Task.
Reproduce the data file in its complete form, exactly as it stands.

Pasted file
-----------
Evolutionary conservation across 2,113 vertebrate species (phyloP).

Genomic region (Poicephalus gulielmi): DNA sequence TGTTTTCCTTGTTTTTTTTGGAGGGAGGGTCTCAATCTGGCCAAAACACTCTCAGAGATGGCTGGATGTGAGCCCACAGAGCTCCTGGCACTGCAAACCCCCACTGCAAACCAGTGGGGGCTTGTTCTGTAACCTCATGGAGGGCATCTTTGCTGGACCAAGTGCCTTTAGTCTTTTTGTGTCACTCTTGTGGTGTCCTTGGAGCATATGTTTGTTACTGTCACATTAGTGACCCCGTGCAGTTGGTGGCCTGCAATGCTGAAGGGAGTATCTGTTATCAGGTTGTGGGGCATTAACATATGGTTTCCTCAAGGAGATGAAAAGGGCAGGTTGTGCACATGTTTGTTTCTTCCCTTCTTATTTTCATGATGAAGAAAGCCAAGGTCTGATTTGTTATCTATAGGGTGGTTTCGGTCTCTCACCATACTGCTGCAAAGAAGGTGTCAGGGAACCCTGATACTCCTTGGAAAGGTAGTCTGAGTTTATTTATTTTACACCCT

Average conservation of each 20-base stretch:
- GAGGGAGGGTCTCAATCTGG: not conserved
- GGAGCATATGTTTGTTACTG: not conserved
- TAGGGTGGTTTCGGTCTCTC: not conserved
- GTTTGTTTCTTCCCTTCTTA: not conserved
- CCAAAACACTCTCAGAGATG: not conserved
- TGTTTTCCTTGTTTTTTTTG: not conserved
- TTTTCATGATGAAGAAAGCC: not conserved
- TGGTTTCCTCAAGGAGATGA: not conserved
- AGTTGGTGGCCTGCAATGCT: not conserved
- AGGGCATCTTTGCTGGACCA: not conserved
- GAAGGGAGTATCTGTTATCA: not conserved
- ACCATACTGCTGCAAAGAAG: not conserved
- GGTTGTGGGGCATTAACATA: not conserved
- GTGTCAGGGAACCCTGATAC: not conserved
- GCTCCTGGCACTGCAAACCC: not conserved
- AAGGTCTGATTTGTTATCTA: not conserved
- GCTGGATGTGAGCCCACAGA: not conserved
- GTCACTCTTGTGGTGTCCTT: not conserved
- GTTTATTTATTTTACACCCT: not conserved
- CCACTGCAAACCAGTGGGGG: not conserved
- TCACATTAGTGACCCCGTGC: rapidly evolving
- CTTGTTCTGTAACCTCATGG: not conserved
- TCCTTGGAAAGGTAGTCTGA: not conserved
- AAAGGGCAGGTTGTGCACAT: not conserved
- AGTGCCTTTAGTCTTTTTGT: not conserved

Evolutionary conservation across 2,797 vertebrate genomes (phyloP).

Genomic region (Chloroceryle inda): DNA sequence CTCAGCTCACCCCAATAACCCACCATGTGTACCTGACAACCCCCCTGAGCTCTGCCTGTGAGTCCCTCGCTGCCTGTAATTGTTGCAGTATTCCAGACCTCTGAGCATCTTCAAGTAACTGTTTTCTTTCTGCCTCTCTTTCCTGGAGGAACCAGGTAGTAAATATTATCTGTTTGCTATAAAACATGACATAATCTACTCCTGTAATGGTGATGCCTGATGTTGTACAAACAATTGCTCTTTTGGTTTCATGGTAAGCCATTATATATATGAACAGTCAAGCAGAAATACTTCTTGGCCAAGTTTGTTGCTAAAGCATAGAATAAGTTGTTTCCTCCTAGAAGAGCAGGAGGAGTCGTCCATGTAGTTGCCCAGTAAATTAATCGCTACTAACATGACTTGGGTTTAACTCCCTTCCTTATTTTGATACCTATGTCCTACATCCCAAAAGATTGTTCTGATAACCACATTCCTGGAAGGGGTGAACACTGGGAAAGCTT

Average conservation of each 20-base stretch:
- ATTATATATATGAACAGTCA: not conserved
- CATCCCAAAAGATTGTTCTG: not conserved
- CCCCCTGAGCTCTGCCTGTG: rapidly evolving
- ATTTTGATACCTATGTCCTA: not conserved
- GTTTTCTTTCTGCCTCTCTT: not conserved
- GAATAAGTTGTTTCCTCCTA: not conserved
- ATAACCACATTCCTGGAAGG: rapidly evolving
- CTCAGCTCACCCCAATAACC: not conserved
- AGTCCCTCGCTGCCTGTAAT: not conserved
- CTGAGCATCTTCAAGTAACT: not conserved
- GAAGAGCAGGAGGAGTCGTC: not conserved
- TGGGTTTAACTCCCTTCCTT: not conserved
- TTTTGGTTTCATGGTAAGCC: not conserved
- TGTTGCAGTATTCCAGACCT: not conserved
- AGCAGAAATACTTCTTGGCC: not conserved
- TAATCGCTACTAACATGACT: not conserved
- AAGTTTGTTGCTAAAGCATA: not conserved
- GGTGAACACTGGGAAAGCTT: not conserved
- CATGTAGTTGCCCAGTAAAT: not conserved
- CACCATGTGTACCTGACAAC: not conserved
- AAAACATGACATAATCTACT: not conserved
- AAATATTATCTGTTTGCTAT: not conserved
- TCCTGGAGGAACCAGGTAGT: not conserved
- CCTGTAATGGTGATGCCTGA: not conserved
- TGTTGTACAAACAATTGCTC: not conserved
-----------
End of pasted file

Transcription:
Evolutionary conservation across 2,113 vertebrate species (phyloP).

Genomic region (Poicephalus gulielmi): DNA sequence TGTTTTCCTTGTTTTTTTTGGAGGGAGGGTCTCAATCTGGCCAAAACACTCTCAGAGATGGCTGGATGTGAGCCCACAGAGCTCCTGGCACTGCAAACCCCCACTGCAAACCAGTGGGGGCTTGTTCTGTAACCTCATGGAGGGCATCTTTGCTGGACCAAGTGCCTTTAGTCTTTTTGTGTCACTCTTGTGGTGTCCTTGGAGCATATGTTTGTTACTGTCACATTAGTGACCCCGTGCAGTTGGTGGCCTGCAATGCTGAAGGGAGTATCTGTTATCAGGTTGTGGGGCATTAACATATGGTTTCCTCAAGGAGATGAAAAGGGCAGGTTGTGCACATGTTTGTTTCTTCCCTTCTTATTTTCATGATGAAGAAAGCCAAGGTCTGATTTGTTATCTATAGGGTGGTTTCGGTCTCTCACCATACTGCTGCAAAGAAGGTGTCAGGGAACCCTGATACTCCTTGGAAAGGTAGTCTGAGTTTATTTATTTTACACCCT

Average conservation of each 20-base stretch:
- GAGGGAGGGTCTCAATCTGG: not conserved
- GGAGCATATGTTTGTTACTG: not conserved
- TAGGGTGGTTTCGGTCTCTC: not conserved
- GTTTGTTTCTTCCCTTCTTA: not conserved
- CCAAAACACTCTCAGAGATG: not conserved
- TGTTTTCCTTGTTTTTTTTG: not conserved
- TTTTCATGATGAAGAAAGCC: not conserved
- TGGTTTCCTCAAGGAGATGA: not conserved
- AGTTGGTGGCCTGCAATGCT: not conserved
- AGGGCATCTTTGCTGGACCA: not conserved
- GAAGGGAGTATCTGTTATCA: not conserved
- ACCATACTGCTGCAAAGAAG: not conserved
- GGTTGTGGGGCATTAACATA: not conserved
- GTGTCAGGGAACCCTGATAC: not conserved
- GCTCCTGGCACTGCAAACCC: not conserved
- AAGGTCTGATTTGTTATCTA: not conserved
- GCTGGATGTGAGCCCACAGA: not conserved
- GTCACTCTTGTGGTGTCCTT: not conserved
- GTTTATTTATTTTACACCCT: not conserved
- CCACTGCAAACCAGTGGGGG: not conserved
- TCACATTAGTGACCCCGTGC: rapidly evolving
- CTTGTTCTGTAACCTCATGG: not conserved
- TCCTTGGAAAGGTAGTCTGA: not conserved
- AAAGGGCAGGTTGTGCACAT: not conserved
- AGTGCCTTTAGTCTTTTTGT: not conserved

Evolutionary conservation across 2,797 vertebrate genomes (phyloP).

Genomic region (Chloroceryle inda): DNA sequence CTCAGCTCACCCCAATAACCCACCATGTGTACCTGACAACCCCCCTGAGCTCTGCCTGTGAGTCCCTCGCTGCCTGTAATTGTTGCAGTATTCCAGACCTCTGAGCATCTTCAAGTAACTGTTTTCTTTCTGCCTCTCTTTCCTGGAGGAACCAGGTAGTAAATATTATCTGTTTGCTATAAAACATGACATAATCTACTCCTGTAATGGTGATGCCTGATGTTGTACAAACAATTGCTCTTTTGGTTTCATGGTAAGCCATTATATATATGAACAGTCAAGCAGAAATACTTCTTGGCCAAGTTTGTTGCTAAAGCATAGAATAAGTTGTTTCCTCCTAGAAGAGCAGGAGGAGTCGTCCATGTAGTTGCCCAGTAAATTAATCGCTACTAACATGACTTGGGTTTAACTCCCTTCCTTATTTTGATACCTATGTCCTACATCCCAAAAGATTGTTCTGATAACCACATTCCTGGAAGGGGTGAACACTGGGAAAGCTT

Average conservation of each 20-base stretch:
- ATTATATATATGAACAGTCA: not conserved
- CATCCCAAAAGATTGTTCTG: not conserved
- CCCCCTGAGCTCTGCCTGTG: rapidly evolving
- ATTTTGATACCTATGTCCTA: not conserved
- GTTTTCTTTCTGCCTCTCTT: not conserved
- GAATAAGTTGTTTCCTCCTA: not conserved
- ATAACCACATTCCTGGAAGG: rapidly evolving
- CTCAGCTCACCCCAATAACC: not conserved
- AGTCCCTCGCTGCCTGTAAT: not conserved
- CTGAGCATCTTCAAGTAACT: not conserved
- GAAGAGCAGGAGGAGTCGTC: not conserved
- TGGGTTTAACTCCCTTCCTT: not conserved
- TTTTGGTTTCATGGTAAGCC: not conserved
- TGTTGCAGTATTCCAGACCT: not conserved
- AGCAGAAATACTTCTTGGCC: not conserved
- TAATCGCTACTAACATGACT: not conserved
- AAGTTTGTTGCTAAAGCATA: not conserved
- GGTGAACACTGGGAAAGCTT: not conserved
- CATGTAGTTGCCCAGTAAAT: not conserved
- CACCATGTGTACCTGACAAC: not conserved
- AAAACATGACATAATCTACT: not conserved
- AAATATTATCTGTTTGCTAT: not conserved
- TCCTGGAGGAACCAGGTAGT: not conserved
- CCTGTAATGGTGATGCCTGA: not conserved
- TGTTGTACAAACAATTGCTC: not conserved